Location: 67th Street, east side
Artist/Designer: Frederick George Richard Roth
Materials: Bronze, slate, natural rock
Funding: Balto Monument Committee
In January 1925, a diphtheria epidemic struck Nome, Alaska. The fastest way to deliver the life-saving diphtheria serum was by open-cockpit airplane, but planes were grounded by adverse weather conditions. As a result, the only way to save the stricken town was to deliver the serum by sled-dog team, a journey often in blizzard conditions with temperatures of 50 degrees below zero. In a relay against time, 20 teams comprising more than 200 dogs and their handlers made the six-day, 674-mile trek as an international audience followed their progress over the radio. At times the last musher, Gunnar Kasson, could not see the trail through the blizzard. He trusted his lead dog, Balto, a black-and-white Alaskan malamute, to find the way.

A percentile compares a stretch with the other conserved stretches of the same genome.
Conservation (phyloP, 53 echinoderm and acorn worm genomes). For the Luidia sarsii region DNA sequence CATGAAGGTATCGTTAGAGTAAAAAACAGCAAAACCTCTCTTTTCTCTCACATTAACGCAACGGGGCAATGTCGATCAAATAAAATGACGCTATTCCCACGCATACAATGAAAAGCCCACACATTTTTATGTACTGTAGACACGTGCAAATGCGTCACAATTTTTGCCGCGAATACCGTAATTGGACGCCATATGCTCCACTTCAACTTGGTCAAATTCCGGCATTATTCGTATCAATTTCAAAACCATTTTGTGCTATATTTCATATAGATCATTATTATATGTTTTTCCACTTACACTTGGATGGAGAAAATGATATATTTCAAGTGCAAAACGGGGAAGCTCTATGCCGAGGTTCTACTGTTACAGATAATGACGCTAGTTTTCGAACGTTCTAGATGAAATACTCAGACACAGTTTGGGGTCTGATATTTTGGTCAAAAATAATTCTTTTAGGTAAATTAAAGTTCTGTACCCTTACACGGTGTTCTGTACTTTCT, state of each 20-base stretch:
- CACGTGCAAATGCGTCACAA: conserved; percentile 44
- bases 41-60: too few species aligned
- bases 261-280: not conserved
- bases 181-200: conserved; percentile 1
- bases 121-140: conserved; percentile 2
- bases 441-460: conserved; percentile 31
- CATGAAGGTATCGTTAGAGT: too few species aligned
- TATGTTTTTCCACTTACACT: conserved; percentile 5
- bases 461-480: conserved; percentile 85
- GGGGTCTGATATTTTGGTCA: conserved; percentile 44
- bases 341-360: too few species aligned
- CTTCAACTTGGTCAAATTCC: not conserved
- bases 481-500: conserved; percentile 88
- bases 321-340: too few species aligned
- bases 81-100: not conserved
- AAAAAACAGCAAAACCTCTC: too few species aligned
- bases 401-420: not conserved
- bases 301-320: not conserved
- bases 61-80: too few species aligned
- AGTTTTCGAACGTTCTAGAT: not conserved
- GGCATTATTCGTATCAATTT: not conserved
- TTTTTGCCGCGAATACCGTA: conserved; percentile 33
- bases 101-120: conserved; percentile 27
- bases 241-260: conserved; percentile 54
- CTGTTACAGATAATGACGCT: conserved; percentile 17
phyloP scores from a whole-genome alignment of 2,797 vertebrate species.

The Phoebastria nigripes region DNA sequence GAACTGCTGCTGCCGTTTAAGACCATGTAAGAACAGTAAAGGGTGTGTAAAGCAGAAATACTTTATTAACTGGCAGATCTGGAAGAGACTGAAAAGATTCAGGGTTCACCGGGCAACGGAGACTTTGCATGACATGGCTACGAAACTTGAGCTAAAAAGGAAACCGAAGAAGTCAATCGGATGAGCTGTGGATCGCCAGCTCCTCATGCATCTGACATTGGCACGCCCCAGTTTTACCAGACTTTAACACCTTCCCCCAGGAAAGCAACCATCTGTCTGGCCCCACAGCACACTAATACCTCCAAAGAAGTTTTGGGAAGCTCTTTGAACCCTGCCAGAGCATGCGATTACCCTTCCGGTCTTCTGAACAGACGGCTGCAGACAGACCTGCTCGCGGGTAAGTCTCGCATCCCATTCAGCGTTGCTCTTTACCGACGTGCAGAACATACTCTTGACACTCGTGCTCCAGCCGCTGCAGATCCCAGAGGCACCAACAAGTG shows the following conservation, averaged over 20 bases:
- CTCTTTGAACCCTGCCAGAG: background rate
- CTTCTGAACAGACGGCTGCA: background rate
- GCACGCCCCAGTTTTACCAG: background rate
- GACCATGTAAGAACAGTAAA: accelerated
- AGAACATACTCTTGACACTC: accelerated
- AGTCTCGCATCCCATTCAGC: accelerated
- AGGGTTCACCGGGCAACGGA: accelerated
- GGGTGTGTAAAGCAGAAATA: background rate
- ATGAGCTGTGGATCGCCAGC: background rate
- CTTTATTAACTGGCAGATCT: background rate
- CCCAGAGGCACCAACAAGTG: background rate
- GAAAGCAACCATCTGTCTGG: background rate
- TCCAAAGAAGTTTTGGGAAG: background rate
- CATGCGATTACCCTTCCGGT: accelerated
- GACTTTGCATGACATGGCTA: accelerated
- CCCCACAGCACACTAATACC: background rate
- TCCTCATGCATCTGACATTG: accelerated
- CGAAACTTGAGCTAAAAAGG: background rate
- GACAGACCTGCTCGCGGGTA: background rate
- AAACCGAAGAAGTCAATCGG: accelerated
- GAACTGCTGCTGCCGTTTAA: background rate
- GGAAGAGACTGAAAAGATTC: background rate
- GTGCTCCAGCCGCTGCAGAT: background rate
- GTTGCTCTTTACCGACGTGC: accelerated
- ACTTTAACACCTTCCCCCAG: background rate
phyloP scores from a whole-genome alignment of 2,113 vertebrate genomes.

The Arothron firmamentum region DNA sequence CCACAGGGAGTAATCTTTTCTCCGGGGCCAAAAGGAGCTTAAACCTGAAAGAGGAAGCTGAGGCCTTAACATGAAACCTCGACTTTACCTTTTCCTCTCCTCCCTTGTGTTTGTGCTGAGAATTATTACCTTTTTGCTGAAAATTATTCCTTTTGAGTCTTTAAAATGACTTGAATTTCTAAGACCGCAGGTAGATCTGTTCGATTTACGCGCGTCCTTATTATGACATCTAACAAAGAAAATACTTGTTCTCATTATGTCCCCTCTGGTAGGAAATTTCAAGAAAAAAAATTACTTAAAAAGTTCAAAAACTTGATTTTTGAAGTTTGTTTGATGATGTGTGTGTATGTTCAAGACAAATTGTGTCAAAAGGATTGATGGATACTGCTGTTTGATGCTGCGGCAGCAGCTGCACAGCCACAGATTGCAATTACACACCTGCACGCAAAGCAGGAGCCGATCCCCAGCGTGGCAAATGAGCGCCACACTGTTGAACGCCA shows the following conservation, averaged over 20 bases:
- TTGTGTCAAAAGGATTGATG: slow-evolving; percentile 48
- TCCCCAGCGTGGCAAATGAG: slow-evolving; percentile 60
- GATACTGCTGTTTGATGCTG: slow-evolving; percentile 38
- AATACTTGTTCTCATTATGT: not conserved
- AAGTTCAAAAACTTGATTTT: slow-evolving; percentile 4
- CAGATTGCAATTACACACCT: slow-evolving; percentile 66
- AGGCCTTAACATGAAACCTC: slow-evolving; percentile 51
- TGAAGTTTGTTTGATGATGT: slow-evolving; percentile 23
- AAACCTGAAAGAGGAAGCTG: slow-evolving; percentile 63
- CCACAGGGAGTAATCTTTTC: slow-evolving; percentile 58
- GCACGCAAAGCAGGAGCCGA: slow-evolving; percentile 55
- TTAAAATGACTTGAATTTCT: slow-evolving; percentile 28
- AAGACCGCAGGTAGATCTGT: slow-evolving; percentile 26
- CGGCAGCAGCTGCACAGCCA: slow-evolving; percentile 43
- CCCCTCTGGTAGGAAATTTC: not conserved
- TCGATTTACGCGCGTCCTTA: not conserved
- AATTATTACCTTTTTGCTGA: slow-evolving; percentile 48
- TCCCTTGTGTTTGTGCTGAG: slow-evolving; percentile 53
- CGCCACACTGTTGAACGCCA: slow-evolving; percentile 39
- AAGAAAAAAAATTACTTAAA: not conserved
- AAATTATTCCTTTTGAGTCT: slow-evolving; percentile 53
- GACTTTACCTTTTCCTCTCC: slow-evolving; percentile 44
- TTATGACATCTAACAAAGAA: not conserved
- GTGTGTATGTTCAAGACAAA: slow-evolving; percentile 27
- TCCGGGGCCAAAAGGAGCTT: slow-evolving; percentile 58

On December 17, 1925, 10 months after his arrival in Nome, Balto was present as this bronze statue by Brooklyn-born Roth was unveiled in Central Park. Balto died in 1933 in Cleveland, Ohio, where his stuffed body is on display at Cleveland’s Natural History Museum.
The heroic 1925 journey is now celebrated annually in Alaska with the Iditarod, a long-distance sled-dog race run in early March from Anchorage to Nome.
Click on the photo to enlarge